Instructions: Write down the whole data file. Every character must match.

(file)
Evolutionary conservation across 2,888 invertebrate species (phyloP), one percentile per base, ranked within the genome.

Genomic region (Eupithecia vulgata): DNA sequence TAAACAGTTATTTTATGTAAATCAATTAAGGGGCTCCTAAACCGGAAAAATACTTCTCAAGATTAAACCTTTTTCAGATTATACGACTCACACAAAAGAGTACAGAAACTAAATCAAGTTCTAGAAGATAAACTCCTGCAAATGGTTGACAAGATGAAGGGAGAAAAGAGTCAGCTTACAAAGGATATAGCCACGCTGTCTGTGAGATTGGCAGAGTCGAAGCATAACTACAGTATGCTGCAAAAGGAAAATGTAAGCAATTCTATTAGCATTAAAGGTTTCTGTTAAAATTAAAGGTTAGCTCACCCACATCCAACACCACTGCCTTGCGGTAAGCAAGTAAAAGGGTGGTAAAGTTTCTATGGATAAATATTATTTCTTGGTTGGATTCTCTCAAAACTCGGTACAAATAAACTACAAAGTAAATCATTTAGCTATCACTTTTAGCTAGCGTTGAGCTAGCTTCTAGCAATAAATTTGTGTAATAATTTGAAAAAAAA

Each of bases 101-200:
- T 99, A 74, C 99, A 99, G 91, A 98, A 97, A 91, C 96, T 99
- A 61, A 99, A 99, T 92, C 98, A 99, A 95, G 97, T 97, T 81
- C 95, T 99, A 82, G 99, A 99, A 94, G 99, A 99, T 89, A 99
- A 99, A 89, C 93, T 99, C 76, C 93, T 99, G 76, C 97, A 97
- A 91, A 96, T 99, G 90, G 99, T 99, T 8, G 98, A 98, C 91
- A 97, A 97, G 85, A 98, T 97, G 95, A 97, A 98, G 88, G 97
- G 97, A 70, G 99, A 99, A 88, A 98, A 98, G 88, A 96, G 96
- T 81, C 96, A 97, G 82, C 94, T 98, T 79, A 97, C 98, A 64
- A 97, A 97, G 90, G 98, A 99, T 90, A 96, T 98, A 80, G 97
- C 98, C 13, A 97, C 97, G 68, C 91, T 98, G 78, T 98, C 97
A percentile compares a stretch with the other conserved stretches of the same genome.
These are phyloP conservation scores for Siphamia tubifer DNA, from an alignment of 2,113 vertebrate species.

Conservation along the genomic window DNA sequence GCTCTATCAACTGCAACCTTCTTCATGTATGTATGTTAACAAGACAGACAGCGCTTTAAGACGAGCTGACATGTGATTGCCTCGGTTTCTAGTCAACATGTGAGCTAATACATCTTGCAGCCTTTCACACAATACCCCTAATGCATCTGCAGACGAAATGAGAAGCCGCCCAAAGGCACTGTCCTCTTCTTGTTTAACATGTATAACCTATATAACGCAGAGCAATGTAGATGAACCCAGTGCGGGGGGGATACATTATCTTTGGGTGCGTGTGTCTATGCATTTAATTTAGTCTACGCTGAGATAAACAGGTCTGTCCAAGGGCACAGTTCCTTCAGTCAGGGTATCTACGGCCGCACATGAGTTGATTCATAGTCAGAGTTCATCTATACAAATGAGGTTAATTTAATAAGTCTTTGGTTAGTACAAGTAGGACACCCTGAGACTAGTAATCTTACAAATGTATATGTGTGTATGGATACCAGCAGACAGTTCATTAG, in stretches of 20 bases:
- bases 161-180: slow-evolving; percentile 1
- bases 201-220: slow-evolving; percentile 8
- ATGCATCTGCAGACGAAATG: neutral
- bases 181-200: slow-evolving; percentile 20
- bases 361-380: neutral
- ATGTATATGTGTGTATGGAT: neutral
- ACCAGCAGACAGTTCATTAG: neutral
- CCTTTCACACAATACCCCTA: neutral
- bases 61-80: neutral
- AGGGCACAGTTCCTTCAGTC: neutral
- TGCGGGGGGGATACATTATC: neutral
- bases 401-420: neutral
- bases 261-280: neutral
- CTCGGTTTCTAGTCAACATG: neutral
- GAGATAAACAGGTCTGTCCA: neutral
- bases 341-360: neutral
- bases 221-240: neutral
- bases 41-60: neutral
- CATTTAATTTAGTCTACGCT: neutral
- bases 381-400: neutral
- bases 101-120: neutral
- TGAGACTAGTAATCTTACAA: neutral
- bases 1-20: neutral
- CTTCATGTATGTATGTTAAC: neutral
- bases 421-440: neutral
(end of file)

Evolutionary conservation across 2,888 invertebrate species (phyloP), one percentile per base, ranked within the genome.

Genomic region (Eupithecia vulgata): DNA sequence TAAACAGTTATTTTATGTAAATCAATTAAGGGGCTCCTAAACCGGAAAAATACTTCTCAAGATTAAACCTTTTTCAGATTATACGACTCACACAAAAGAGTACAGAAACTAAATCAAGTTCTAGAAGATAAACTCCTGCAAATGGTTGACAAGATGAAGGGAGAAAAGAGTCAGCTTACAAAGGATATAGCCACGCTGTCTGTGAGATTGGCAGAGTCGAAGCATAACTACAGTATGCTGCAAAAGGAAAATGTAAGCAATTCTATTAGCATTAAAGGTTTCTGTTAAAATTAAAGGTTAGCTCACCCACATCCAACACCACTGCCTTGCGGTAAGCAAGTAAAAGGGTGGTAAAGTTTCTATGGATAAATATTATTTCTTGGTTGGATTCTCTCAAAACTCGGTACAAATAAACTACAAAGTAAATCATTTAGCTATCACTTTTAGCTAGCGTTGAGCTAGCTTCTAGCAATAAATTTGTGTAATAATTTGAAAAAAAA

Each of bases 101-200:
- T 99, A 74, C 99, A 99, G 91, A 98, A 97, A 91, C 96, T 99
- A 61, A 99, A 99, T 92, C 98, A 99, A 95, G 97, T 97, T 81
- C 95, T 99, A 82, G 99, A 99, A 94, G 99, A 99, T 89, A 99
- A 99, A 89, C 93, T 99, C 76, C 93, T 99, G 76, C 97, A 97
- A 91, A 96, T 99, G 90, G 99, T 99, T 8, G 98, A 98, C 91
- A 97, A 97, G 85, A 98, T 97, G 95, A 97, A 98, G 88, G 97
- G 97, A 70, G 99, A 99, A 88, A 98, A 98, G 88, A 96, G 96
- T 81, C 96, A 97, G 82, C 94, T 98, T 79, A 97, C 98, A 64
- A 97, A 97, G 90, G 98, A 99, T 90, A 96, T 98, A 80, G 97
- C 98, C 13, A 97, C 97, G 68, C 91, T 98, G 78, T 98, C 97
A percentile compares a stretch with the other conserved stretches of the same genome.
These are phyloP conservation scores for Siphamia tubifer DNA, from an alignment of 2,113 vertebrate species.

Conservation along the genomic window DNA sequence GCTCTATCAACTGCAACCTTCTTCATGTATGTATGTTAACAAGACAGACAGCGCTTTAAGACGAGCTGACATGTGATTGCCTCGGTTTCTAGTCAACATGTGAGCTAATACATCTTGCAGCCTTTCACACAATACCCCTAATGCATCTGCAGACGAAATGAGAAGCCGCCCAAAGGCACTGTCCTCTTCTTGTTTAACATGTATAACCTATATAACGCAGAGCAATGTAGATGAACCCAGTGCGGGGGGGATACATTATCTTTGGGTGCGTGTGTCTATGCATTTAATTTAGTCTACGCTGAGATAAACAGGTCTGTCCAAGGGCACAGTTCCTTCAGTCAGGGTATCTACGGCCGCACATGAGTTGATTCATAGTCAGAGTTCATCTATACAAATGAGGTTAATTTAATAAGTCTTTGGTTAGTACAAGTAGGACACCCTGAGACTAGTAATCTTACAAATGTATATGTGTGTATGGATACCAGCAGACAGTTCATTAG, in stretches of 20 bases:
- bases 161-180: slow-evolving; percentile 1
- bases 201-220: slow-evolving; percentile 8
- ATGCATCTGCAGACGAAATG: neutral
- bases 181-200: slow-evolving; percentile 20
- bases 361-380: neutral
- ATGTATATGTGTGTATGGAT: neutral
- ACCAGCAGACAGTTCATTAG: neutral
- CCTTTCACACAATACCCCTA: neutral
- bases 61-80: neutral
- AGGGCACAGTTCCTTCAGTC: neutral
- TGCGGGGGGGATACATTATC: neutral
- bases 401-420: neutral
- bases 261-280: neutral
- CTCGGTTTCTAGTCAACATG: neutral
- GAGATAAACAGGTCTGTCCA: neutral
- bases 341-360: neutral
- bases 221-240: neutral
- bases 41-60: neutral
- CATTTAATTTAGTCTACGCT: neutral
- bases 381-400: neutral
- bases 101-120: neutral
- TGAGACTAGTAATCTTACAA: neutral
- bases 1-20: neutral
- CTTCATGTATGTATGTTAAC: neutral
- bases 421-440: neutral